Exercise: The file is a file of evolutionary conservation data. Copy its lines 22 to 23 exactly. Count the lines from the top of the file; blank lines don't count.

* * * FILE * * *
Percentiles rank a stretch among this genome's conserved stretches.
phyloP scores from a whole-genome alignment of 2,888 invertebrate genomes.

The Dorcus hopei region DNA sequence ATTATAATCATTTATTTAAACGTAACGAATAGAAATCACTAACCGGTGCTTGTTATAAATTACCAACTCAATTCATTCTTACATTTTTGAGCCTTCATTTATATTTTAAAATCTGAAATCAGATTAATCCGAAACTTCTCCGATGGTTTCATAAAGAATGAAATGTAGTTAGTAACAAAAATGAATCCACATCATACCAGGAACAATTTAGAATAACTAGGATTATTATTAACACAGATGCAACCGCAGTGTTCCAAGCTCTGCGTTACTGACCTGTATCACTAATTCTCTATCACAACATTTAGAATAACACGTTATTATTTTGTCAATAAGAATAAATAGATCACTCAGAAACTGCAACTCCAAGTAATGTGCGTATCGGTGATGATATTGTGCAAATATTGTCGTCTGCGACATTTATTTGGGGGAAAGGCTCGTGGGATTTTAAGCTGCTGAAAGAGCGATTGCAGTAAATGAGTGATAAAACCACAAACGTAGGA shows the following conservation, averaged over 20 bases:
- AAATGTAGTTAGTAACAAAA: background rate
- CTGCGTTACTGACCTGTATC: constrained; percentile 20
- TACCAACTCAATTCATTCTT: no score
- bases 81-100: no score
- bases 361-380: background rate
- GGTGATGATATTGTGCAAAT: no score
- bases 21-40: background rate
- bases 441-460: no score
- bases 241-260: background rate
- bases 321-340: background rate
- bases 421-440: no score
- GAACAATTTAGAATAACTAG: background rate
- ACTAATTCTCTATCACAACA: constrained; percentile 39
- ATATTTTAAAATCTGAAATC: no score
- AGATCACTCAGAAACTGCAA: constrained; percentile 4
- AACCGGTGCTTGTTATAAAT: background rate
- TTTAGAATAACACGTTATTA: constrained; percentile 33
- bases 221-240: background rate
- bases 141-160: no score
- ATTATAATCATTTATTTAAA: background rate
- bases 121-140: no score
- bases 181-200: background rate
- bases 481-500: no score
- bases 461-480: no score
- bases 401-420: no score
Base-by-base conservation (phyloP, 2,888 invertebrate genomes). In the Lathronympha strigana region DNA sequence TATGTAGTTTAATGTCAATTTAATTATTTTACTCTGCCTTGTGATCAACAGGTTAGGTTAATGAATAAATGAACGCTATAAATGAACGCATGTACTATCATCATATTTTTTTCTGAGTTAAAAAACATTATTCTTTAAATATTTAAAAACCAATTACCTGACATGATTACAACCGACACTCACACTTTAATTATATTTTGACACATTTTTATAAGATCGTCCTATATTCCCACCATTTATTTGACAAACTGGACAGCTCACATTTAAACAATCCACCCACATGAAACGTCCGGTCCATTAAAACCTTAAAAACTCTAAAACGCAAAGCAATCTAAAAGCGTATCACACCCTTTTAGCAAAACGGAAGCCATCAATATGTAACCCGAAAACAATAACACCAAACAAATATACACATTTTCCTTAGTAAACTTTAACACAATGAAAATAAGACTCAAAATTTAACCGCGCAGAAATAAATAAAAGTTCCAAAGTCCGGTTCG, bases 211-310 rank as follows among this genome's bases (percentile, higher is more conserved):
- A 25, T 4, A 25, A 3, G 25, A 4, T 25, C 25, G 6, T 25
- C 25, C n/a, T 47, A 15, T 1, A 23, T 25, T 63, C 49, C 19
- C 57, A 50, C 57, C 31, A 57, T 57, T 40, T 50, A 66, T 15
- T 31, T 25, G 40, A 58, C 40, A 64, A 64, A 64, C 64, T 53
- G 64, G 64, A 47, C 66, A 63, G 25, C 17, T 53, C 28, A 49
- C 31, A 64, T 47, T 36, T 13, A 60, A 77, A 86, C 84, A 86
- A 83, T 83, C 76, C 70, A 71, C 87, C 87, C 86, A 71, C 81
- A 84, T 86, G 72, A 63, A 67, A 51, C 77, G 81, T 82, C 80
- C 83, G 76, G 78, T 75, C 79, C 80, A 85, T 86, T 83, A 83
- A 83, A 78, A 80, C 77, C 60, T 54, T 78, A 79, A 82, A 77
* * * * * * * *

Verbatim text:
- bases 141-160: no score
- ATTATAATCATTTATTTAAA: background rate